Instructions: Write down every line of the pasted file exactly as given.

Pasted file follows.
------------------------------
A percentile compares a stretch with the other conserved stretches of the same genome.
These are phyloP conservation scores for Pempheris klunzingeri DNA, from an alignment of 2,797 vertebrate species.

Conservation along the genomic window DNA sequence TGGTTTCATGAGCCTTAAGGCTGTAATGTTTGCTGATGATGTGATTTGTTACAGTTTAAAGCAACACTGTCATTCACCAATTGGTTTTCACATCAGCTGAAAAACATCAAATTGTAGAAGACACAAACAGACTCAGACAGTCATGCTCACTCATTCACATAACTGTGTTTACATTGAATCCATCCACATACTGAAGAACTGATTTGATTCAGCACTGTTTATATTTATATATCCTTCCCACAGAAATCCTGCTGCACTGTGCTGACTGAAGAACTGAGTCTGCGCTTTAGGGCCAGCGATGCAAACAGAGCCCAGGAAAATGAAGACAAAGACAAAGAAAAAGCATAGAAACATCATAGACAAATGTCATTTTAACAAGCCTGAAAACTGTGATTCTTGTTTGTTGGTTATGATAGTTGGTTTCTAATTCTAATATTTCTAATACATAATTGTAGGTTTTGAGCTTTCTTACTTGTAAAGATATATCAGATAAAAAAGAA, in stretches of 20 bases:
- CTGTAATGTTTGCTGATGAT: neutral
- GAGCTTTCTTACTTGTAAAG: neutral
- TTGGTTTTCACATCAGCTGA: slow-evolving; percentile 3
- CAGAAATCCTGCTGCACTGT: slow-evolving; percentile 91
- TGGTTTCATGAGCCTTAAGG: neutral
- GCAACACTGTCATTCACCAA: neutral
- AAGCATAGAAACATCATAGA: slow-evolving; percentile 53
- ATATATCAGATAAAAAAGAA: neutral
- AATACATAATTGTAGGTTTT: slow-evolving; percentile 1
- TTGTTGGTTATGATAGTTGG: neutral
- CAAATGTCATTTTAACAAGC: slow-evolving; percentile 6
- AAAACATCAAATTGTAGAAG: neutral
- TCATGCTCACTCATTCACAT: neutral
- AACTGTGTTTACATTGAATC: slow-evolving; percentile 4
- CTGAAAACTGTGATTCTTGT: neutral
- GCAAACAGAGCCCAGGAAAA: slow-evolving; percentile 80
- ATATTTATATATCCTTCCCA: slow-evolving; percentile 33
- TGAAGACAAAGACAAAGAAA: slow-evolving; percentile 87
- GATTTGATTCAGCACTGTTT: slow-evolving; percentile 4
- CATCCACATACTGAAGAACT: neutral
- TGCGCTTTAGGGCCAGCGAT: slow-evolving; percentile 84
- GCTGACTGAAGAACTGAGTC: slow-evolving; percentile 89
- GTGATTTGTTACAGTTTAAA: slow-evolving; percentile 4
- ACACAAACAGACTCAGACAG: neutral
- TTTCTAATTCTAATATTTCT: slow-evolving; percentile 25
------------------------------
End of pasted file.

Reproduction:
A percentile compares a stretch with the other conserved stretches of the same genome.
These are phyloP conservation scores for Pempheris klunzingeri DNA, from an alignment of 2,797 vertebrate species.

Conservation along the genomic window DNA sequence TGGTTTCATGAGCCTTAAGGCTGTAATGTTTGCTGATGATGTGATTTGTTACAGTTTAAAGCAACACTGTCATTCACCAATTGGTTTTCACATCAGCTGAAAAACATCAAATTGTAGAAGACACAAACAGACTCAGACAGTCATGCTCACTCATTCACATAACTGTGTTTACATTGAATCCATCCACATACTGAAGAACTGATTTGATTCAGCACTGTTTATATTTATATATCCTTCCCACAGAAATCCTGCTGCACTGTGCTGACTGAAGAACTGAGTCTGCGCTTTAGGGCCAGCGATGCAAACAGAGCCCAGGAAAATGAAGACAAAGACAAAGAAAAAGCATAGAAACATCATAGACAAATGTCATTTTAACAAGCCTGAAAACTGTGATTCTTGTTTGTTGGTTATGATAGTTGGTTTCTAATTCTAATATTTCTAATACATAATTGTAGGTTTTGAGCTTTCTTACTTGTAAAGATATATCAGATAAAAAAGAA, in stretches of 20 bases:
- CTGTAATGTTTGCTGATGAT: neutral
- GAGCTTTCTTACTTGTAAAG: neutral
- TTGGTTTTCACATCAGCTGA: slow-evolving; percentile 3
- CAGAAATCCTGCTGCACTGT: slow-evolving; percentile 91
- TGGTTTCATGAGCCTTAAGG: neutral
- GCAACACTGTCATTCACCAA: neutral
- AAGCATAGAAACATCATAGA: slow-evolving; percentile 53
- ATATATCAGATAAAAAAGAA: neutral
- AATACATAATTGTAGGTTTT: slow-evolving; percentile 1
- TTGTTGGTTATGATAGTTGG: neutral
- CAAATGTCATTTTAACAAGC: slow-evolving; percentile 6
- AAAACATCAAATTGTAGAAG: neutral
- TCATGCTCACTCATTCACAT: neutral
- AACTGTGTTTACATTGAATC: slow-evolving; percentile 4
- CTGAAAACTGTGATTCTTGT: neutral
- GCAAACAGAGCCCAGGAAAA: slow-evolving; percentile 80
- ATATTTATATATCCTTCCCA: slow-evolving; percentile 33
- TGAAGACAAAGACAAAGAAA: slow-evolving; percentile 87
- GATTTGATTCAGCACTGTTT: slow-evolving; percentile 4
- CATCCACATACTGAAGAACT: neutral
- TGCGCTTTAGGGCCAGCGAT: slow-evolving; percentile 84
- GCTGACTGAAGAACTGAGTC: slow-evolving; percentile 89
- GTGATTTGTTACAGTTTAAA: slow-evolving; percentile 4
- ACACAAACAGACTCAGACAG: neutral
- TTTCTAATTCTAATATTTCT: slow-evolving; percentile 25